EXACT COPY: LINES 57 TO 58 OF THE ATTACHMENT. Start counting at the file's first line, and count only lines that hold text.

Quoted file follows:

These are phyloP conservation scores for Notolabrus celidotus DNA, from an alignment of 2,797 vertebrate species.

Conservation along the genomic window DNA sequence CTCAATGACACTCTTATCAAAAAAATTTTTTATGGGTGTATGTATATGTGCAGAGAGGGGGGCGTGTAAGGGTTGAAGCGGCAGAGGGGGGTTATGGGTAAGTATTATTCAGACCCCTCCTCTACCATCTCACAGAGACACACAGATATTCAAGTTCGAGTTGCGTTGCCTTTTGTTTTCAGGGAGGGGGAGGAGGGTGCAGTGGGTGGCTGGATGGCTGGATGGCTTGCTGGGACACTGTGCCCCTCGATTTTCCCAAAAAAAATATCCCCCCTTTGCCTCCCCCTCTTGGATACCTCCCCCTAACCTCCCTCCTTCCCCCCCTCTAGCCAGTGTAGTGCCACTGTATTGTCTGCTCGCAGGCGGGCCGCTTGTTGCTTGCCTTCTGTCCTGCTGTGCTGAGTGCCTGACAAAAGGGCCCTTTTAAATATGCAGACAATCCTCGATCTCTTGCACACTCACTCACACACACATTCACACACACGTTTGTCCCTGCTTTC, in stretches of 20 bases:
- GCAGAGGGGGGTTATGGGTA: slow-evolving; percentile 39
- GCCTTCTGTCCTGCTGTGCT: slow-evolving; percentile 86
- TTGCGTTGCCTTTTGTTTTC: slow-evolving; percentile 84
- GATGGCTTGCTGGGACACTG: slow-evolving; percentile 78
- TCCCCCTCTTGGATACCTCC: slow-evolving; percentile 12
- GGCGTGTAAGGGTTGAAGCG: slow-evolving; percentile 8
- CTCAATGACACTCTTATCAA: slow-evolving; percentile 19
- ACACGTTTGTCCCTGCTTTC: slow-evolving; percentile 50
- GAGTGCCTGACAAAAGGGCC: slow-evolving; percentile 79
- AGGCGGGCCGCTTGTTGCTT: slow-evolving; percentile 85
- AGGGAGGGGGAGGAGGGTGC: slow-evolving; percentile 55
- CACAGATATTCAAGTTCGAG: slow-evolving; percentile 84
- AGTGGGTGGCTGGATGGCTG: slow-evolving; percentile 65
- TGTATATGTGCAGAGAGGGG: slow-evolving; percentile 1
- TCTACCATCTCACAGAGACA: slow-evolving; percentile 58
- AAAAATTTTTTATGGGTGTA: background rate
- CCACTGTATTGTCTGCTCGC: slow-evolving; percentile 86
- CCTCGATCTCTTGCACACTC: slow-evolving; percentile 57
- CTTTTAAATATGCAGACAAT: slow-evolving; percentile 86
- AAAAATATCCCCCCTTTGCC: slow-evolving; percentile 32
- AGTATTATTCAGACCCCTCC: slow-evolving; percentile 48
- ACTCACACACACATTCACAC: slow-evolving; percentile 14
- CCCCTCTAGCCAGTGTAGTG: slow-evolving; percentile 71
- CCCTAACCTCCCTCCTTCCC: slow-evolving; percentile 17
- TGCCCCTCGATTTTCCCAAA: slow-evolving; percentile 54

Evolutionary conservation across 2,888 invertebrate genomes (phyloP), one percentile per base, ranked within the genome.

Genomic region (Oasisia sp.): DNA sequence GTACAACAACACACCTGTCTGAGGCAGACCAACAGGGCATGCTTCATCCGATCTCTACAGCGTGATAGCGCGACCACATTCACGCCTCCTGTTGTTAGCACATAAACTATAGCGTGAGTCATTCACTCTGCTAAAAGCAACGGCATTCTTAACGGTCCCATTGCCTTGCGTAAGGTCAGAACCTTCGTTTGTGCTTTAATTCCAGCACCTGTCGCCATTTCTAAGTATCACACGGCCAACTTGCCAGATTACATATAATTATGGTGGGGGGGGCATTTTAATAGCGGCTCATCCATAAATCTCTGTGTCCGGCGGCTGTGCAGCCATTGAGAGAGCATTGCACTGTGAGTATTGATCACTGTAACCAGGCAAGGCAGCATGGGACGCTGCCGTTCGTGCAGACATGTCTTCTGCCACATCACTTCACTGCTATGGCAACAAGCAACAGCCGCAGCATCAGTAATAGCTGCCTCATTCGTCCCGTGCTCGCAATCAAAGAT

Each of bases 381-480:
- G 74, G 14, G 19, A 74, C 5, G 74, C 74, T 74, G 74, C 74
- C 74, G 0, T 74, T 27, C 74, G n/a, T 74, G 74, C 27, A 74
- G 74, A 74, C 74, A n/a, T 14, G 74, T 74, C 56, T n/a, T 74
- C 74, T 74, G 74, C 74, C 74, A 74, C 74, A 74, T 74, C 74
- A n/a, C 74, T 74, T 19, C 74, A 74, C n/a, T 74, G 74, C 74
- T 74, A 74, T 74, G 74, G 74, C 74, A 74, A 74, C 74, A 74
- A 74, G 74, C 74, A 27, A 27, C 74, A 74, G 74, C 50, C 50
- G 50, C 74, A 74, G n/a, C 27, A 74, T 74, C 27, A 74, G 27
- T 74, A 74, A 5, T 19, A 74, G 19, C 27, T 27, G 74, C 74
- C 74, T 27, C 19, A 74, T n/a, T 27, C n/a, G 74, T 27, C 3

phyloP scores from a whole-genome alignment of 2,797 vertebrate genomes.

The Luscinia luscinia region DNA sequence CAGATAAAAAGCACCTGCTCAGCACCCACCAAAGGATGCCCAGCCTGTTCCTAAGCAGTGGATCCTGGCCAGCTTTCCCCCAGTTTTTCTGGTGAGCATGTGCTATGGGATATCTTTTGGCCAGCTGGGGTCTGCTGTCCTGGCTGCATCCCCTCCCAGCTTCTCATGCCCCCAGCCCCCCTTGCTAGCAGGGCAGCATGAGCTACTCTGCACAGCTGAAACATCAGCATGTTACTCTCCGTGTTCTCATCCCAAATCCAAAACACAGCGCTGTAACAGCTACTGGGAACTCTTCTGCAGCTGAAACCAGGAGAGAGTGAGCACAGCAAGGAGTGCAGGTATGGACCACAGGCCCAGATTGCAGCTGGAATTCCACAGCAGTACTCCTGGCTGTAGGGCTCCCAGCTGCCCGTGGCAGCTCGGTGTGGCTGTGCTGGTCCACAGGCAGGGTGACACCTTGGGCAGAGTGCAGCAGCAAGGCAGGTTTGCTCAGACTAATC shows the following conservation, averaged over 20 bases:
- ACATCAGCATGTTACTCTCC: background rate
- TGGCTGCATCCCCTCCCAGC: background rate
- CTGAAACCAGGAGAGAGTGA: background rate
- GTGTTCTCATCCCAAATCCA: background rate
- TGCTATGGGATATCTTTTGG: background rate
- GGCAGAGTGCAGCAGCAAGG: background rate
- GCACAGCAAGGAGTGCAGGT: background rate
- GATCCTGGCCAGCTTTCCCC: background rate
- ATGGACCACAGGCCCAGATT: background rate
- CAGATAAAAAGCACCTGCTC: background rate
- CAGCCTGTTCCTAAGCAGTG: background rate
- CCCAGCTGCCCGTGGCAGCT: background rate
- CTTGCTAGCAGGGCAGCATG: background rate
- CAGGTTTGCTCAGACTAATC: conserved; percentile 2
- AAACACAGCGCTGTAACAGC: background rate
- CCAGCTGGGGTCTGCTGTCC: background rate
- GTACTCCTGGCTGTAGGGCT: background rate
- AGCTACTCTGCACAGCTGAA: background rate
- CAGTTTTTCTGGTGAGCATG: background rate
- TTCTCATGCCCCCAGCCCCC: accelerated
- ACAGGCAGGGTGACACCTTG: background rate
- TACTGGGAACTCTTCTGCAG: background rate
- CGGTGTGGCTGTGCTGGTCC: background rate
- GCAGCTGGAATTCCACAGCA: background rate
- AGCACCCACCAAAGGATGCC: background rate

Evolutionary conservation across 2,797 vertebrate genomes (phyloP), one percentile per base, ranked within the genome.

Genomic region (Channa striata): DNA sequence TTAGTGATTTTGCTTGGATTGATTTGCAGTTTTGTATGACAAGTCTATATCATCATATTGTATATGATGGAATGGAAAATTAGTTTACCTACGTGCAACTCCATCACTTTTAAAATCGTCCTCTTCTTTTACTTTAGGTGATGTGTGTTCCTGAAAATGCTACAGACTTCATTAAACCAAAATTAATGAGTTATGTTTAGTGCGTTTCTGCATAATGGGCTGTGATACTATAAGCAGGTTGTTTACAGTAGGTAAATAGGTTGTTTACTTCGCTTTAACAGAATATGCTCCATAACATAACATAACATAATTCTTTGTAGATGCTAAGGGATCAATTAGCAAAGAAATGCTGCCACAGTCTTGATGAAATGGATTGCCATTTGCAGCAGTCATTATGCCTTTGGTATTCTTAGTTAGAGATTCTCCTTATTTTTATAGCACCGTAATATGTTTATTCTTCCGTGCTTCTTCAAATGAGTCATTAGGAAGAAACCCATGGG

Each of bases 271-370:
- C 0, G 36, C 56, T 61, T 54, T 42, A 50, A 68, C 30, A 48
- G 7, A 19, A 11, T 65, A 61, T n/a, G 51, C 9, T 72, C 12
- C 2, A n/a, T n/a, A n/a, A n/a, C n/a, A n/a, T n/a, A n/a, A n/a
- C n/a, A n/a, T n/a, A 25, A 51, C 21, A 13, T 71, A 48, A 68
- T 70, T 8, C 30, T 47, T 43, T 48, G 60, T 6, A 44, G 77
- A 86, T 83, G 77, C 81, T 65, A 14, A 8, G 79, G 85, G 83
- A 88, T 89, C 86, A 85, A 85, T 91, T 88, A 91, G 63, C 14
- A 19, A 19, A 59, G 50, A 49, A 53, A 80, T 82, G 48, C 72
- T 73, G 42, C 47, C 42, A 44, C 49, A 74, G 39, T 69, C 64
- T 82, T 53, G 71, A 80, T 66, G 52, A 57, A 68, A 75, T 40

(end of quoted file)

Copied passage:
- AAACACAGCGCTGTAACAGC: background rate
- CCAGCTGGGGTCTGCTGTCC: background rate